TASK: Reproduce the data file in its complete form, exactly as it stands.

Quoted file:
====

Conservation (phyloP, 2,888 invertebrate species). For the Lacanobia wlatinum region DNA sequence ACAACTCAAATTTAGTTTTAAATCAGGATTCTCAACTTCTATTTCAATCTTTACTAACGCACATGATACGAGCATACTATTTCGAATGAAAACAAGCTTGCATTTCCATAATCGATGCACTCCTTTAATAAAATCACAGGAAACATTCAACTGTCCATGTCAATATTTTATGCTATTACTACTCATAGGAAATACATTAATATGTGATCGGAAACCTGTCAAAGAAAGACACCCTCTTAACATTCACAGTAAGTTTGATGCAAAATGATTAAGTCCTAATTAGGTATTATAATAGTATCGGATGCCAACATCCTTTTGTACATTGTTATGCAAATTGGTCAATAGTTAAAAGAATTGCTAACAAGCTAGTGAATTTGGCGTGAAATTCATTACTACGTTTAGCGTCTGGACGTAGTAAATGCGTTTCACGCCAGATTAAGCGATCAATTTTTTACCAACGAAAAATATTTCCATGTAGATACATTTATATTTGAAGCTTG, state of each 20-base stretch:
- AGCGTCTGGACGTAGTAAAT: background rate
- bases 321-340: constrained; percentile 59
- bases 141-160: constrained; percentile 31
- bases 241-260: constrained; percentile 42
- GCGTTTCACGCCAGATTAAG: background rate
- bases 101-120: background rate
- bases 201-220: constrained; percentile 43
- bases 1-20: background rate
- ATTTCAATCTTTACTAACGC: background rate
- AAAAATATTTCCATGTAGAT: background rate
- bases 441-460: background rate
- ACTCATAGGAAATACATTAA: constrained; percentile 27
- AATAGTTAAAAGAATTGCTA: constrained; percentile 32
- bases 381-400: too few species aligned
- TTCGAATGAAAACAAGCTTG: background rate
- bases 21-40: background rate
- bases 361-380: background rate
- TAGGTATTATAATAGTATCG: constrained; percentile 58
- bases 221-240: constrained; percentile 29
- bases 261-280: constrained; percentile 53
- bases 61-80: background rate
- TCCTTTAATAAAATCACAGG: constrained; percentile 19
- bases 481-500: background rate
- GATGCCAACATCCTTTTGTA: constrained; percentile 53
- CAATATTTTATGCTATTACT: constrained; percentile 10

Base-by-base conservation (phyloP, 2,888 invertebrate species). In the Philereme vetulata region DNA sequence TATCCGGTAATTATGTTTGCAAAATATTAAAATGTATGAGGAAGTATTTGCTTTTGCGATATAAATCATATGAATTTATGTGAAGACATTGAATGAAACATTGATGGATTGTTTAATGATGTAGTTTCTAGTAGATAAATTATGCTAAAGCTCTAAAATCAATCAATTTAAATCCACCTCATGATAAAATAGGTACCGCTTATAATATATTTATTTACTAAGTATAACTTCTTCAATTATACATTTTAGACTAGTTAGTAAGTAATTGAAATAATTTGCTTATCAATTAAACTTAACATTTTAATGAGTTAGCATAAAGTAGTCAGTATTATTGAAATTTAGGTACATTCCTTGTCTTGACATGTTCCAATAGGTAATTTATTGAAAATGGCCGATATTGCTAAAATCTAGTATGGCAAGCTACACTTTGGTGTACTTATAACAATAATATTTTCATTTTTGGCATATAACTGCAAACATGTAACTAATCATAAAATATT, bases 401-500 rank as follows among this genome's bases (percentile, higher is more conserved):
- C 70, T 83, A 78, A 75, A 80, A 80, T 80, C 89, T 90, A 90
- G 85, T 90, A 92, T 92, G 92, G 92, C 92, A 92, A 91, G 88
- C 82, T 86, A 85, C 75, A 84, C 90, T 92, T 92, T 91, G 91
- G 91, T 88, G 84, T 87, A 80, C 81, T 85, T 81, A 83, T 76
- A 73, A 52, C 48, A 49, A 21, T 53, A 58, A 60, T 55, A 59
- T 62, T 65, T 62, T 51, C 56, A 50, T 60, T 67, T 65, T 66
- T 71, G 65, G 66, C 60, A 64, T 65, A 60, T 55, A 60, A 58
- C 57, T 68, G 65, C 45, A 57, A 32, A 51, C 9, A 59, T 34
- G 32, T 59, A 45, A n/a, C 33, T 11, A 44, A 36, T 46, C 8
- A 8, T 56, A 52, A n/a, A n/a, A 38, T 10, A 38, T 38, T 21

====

Conservation (phyloP, 2,888 invertebrate species). For the Lacanobia wlatinum region DNA sequence ACAACTCAAATTTAGTTTTAAATCAGGATTCTCAACTTCTATTTCAATCTTTACTAACGCACATGATACGAGCATACTATTTCGAATGAAAACAAGCTTGCATTTCCATAATCGATGCACTCCTTTAATAAAATCACAGGAAACATTCAACTGTCCATGTCAATATTTTATGCTATTACTACTCATAGGAAATACATTAATATGTGATCGGAAACCTGTCAAAGAAAGACACCCTCTTAACATTCACAGTAAGTTTGATGCAAAATGATTAAGTCCTAATTAGGTATTATAATAGTATCGGATGCCAACATCCTTTTGTACATTGTTATGCAAATTGGTCAATAGTTAAAAGAATTGCTAACAAGCTAGTGAATTTGGCGTGAAATTCATTACTACGTTTAGCGTCTGGACGTAGTAAATGCGTTTCACGCCAGATTAAGCGATCAATTTTTTACCAACGAAAAATATTTCCATGTAGATACATTTATATTTGAAGCTTG, state of each 20-base stretch:
- AGCGTCTGGACGTAGTAAAT: background rate
- bases 321-340: constrained; percentile 59
- bases 141-160: constrained; percentile 31
- bases 241-260: constrained; percentile 42
- GCGTTTCACGCCAGATTAAG: background rate
- bases 101-120: background rate
- bases 201-220: constrained; percentile 43
- bases 1-20: background rate
- ATTTCAATCTTTACTAACGC: background rate
- AAAAATATTTCCATGTAGAT: background rate
- bases 441-460: background rate
- ACTCATAGGAAATACATTAA: constrained; percentile 27
- AATAGTTAAAAGAATTGCTA: constrained; percentile 32
- bases 381-400: too few species aligned
- TTCGAATGAAAACAAGCTTG: background rate
- bases 21-40: background rate
- bases 361-380: background rate
- TAGGTATTATAATAGTATCG: constrained; percentile 58
- bases 221-240: constrained; percentile 29
- bases 261-280: constrained; percentile 53
- bases 61-80: background rate
- TCCTTTAATAAAATCACAGG: constrained; percentile 19
- bases 481-500: background rate
- GATGCCAACATCCTTTTGTA: constrained; percentile 53
- CAATATTTTATGCTATTACT: constrained; percentile 10

Base-by-base conservation (phyloP, 2,888 invertebrate species). In the Philereme vetulata region DNA sequence TATCCGGTAATTATGTTTGCAAAATATTAAAATGTATGAGGAAGTATTTGCTTTTGCGATATAAATCATATGAATTTATGTGAAGACATTGAATGAAACATTGATGGATTGTTTAATGATGTAGTTTCTAGTAGATAAATTATGCTAAAGCTCTAAAATCAATCAATTTAAATCCACCTCATGATAAAATAGGTACCGCTTATAATATATTTATTTACTAAGTATAACTTCTTCAATTATACATTTTAGACTAGTTAGTAAGTAATTGAAATAATTTGCTTATCAATTAAACTTAACATTTTAATGAGTTAGCATAAAGTAGTCAGTATTATTGAAATTTAGGTACATTCCTTGTCTTGACATGTTCCAATAGGTAATTTATTGAAAATGGCCGATATTGCTAAAATCTAGTATGGCAAGCTACACTTTGGTGTACTTATAACAATAATATTTTCATTTTTGGCATATAACTGCAAACATGTAACTAATCATAAAATATT, bases 401-500 rank as follows among this genome's bases (percentile, higher is more conserved):
- C 70, T 83, A 78, A 75, A 80, A 80, T 80, C 89, T 90, A 90
- G 85, T 90, A 92, T 92, G 92, G 92, C 92, A 92, A 91, G 88
- C 82, T 86, A 85, C 75, A 84, C 90, T 92, T 92, T 91, G 91
- G 91, T 88, G 84, T 87, A 80, C 81, T 85, T 81, A 83, T 76
- A 73, A 52, C 48, A 49, A 21, T 53, A 58, A 60, T 55, A 59
- T 62, T 65, T 62, T 51, C 56, A 50, T 60, T 67, T 65, T 66
- T 71, G 65, G 66, C 60, A 64, T 65, A 60, T 55, A 60, A 58
- C 57, T 68, G 65, C 45, A 57, A 32, A 51, C 9, A 59, T 34
- G 32, T 59, A 45, A n/a, C 33, T 11, A 44, A 36, T 46, C 8
- A 8, T 56, A 52, A n/a, A n/a, A 38, T 10, A 38, T 38, T 21